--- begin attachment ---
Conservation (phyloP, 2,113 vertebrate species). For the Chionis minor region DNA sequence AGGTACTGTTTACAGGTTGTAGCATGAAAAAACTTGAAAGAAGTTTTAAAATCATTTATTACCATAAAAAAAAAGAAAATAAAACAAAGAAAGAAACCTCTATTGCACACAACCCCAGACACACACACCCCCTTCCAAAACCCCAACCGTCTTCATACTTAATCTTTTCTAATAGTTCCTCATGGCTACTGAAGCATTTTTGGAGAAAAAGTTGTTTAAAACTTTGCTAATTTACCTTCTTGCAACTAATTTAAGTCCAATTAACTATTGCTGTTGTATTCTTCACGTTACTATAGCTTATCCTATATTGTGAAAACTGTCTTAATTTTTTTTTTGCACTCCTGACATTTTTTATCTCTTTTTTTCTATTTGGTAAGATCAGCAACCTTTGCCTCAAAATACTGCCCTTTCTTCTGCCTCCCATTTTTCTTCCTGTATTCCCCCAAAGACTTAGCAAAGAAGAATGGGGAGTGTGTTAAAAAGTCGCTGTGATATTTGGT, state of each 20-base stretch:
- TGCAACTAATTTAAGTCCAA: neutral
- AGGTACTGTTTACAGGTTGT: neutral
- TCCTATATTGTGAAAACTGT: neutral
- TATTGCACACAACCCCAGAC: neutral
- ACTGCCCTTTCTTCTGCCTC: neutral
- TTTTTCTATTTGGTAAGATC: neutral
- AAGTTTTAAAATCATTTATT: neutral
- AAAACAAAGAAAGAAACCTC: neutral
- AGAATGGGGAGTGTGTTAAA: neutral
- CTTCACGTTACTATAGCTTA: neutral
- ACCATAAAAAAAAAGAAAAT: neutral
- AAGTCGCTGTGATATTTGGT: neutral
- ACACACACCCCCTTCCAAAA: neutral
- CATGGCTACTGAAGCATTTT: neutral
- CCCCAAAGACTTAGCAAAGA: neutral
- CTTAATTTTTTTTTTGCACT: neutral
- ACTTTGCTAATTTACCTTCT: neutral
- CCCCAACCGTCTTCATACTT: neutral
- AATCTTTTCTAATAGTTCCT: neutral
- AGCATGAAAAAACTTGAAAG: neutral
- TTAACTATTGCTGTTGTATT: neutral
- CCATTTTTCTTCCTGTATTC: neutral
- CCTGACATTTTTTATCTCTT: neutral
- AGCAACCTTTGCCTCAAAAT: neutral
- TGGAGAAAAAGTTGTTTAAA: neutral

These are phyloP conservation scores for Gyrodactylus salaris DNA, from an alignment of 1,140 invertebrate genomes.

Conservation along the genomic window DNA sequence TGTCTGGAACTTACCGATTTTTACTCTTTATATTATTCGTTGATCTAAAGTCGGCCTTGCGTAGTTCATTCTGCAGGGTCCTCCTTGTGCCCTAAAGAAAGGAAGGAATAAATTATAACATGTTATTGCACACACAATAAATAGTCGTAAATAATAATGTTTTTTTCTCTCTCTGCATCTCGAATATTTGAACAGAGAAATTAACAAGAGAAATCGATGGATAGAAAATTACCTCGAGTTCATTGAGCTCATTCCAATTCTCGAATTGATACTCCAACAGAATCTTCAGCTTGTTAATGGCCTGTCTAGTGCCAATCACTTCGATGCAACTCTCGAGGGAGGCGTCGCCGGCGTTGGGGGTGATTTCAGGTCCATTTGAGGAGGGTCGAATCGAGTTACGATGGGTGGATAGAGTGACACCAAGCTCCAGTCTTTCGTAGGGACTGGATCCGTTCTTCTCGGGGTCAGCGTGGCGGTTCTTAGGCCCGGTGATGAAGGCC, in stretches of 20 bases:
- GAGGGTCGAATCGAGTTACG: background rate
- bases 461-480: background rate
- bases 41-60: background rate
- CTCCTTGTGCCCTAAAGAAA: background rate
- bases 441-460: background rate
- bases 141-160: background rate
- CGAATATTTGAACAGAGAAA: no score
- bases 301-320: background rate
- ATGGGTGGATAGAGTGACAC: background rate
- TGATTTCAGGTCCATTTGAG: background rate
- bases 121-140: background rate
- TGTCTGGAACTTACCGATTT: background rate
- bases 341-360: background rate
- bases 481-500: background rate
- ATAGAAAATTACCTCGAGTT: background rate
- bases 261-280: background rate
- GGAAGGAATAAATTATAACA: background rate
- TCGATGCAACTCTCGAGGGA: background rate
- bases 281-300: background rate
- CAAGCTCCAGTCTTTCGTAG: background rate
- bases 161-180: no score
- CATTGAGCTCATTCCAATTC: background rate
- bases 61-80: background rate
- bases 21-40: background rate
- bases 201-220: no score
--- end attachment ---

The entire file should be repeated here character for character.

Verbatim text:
Conservation (phyloP, 2,113 vertebrate species). For the Chionis minor region DNA sequence AGGTACTGTTTACAGGTTGTAGCATGAAAAAACTTGAAAGAAGTTTTAAAATCATTTATTACCATAAAAAAAAAGAAAATAAAACAAAGAAAGAAACCTCTATTGCACACAACCCCAGACACACACACCCCCTTCCAAAACCCCAACCGTCTTCATACTTAATCTTTTCTAATAGTTCCTCATGGCTACTGAAGCATTTTTGGAGAAAAAGTTGTTTAAAACTTTGCTAATTTACCTTCTTGCAACTAATTTAAGTCCAATTAACTATTGCTGTTGTATTCTTCACGTTACTATAGCTTATCCTATATTGTGAAAACTGTCTTAATTTTTTTTTTGCACTCCTGACATTTTTTATCTCTTTTTTTCTATTTGGTAAGATCAGCAACCTTTGCCTCAAAATACTGCCCTTTCTTCTGCCTCCCATTTTTCTTCCTGTATTCCCCCAAAGACTTAGCAAAGAAGAATGGGGAGTGTGTTAAAAAGTCGCTGTGATATTTGGT, state of each 20-base stretch:
- TGCAACTAATTTAAGTCCAA: neutral
- AGGTACTGTTTACAGGTTGT: neutral
- TCCTATATTGTGAAAACTGT: neutral
- TATTGCACACAACCCCAGAC: neutral
- ACTGCCCTTTCTTCTGCCTC: neutral
- TTTTTCTATTTGGTAAGATC: neutral
- AAGTTTTAAAATCATTTATT: neutral
- AAAACAAAGAAAGAAACCTC: neutral
- AGAATGGGGAGTGTGTTAAA: neutral
- CTTCACGTTACTATAGCTTA: neutral
- ACCATAAAAAAAAAGAAAAT: neutral
- AAGTCGCTGTGATATTTGGT: neutral
- ACACACACCCCCTTCCAAAA: neutral
- CATGGCTACTGAAGCATTTT: neutral
- CCCCAAAGACTTAGCAAAGA: neutral
- CTTAATTTTTTTTTTGCACT: neutral
- ACTTTGCTAATTTACCTTCT: neutral
- CCCCAACCGTCTTCATACTT: neutral
- AATCTTTTCTAATAGTTCCT: neutral
- AGCATGAAAAAACTTGAAAG: neutral
- TTAACTATTGCTGTTGTATT: neutral
- CCATTTTTCTTCCTGTATTC: neutral
- CCTGACATTTTTTATCTCTT: neutral
- AGCAACCTTTGCCTCAAAAT: neutral
- TGGAGAAAAAGTTGTTTAAA: neutral

These are phyloP conservation scores for Gyrodactylus salaris DNA, from an alignment of 1,140 invertebrate genomes.

Conservation along the genomic window DNA sequence TGTCTGGAACTTACCGATTTTTACTCTTTATATTATTCGTTGATCTAAAGTCGGCCTTGCGTAGTTCATTCTGCAGGGTCCTCCTTGTGCCCTAAAGAAAGGAAGGAATAAATTATAACATGTTATTGCACACACAATAAATAGTCGTAAATAATAATGTTTTTTTCTCTCTCTGCATCTCGAATATTTGAACAGAGAAATTAACAAGAGAAATCGATGGATAGAAAATTACCTCGAGTTCATTGAGCTCATTCCAATTCTCGAATTGATACTCCAACAGAATCTTCAGCTTGTTAATGGCCTGTCTAGTGCCAATCACTTCGATGCAACTCTCGAGGGAGGCGTCGCCGGCGTTGGGGGTGATTTCAGGTCCATTTGAGGAGGGTCGAATCGAGTTACGATGGGTGGATAGAGTGACACCAAGCTCCAGTCTTTCGTAGGGACTGGATCCGTTCTTCTCGGGGTCAGCGTGGCGGTTCTTAGGCCCGGTGATGAAGGCC, in stretches of 20 bases:
- GAGGGTCGAATCGAGTTACG: background rate
- bases 461-480: background rate
- bases 41-60: background rate
- CTCCTTGTGCCCTAAAGAAA: background rate
- bases 441-460: background rate
- bases 141-160: background rate
- CGAATATTTGAACAGAGAAA: no score
- bases 301-320: background rate
- ATGGGTGGATAGAGTGACAC: background rate
- TGATTTCAGGTCCATTTGAG: background rate
- bases 121-140: background rate
- TGTCTGGAACTTACCGATTT: background rate
- bases 341-360: background rate
- bases 481-500: background rate
- ATAGAAAATTACCTCGAGTT: background rate
- bases 261-280: background rate
- GGAAGGAATAAATTATAACA: background rate
- TCGATGCAACTCTCGAGGGA: background rate
- bases 281-300: background rate
- CAAGCTCCAGTCTTTCGTAG: background rate
- bases 161-180: no score
- CATTGAGCTCATTCCAATTC: background rate
- bases 61-80: background rate
- bases 21-40: background rate
- bases 201-220: no score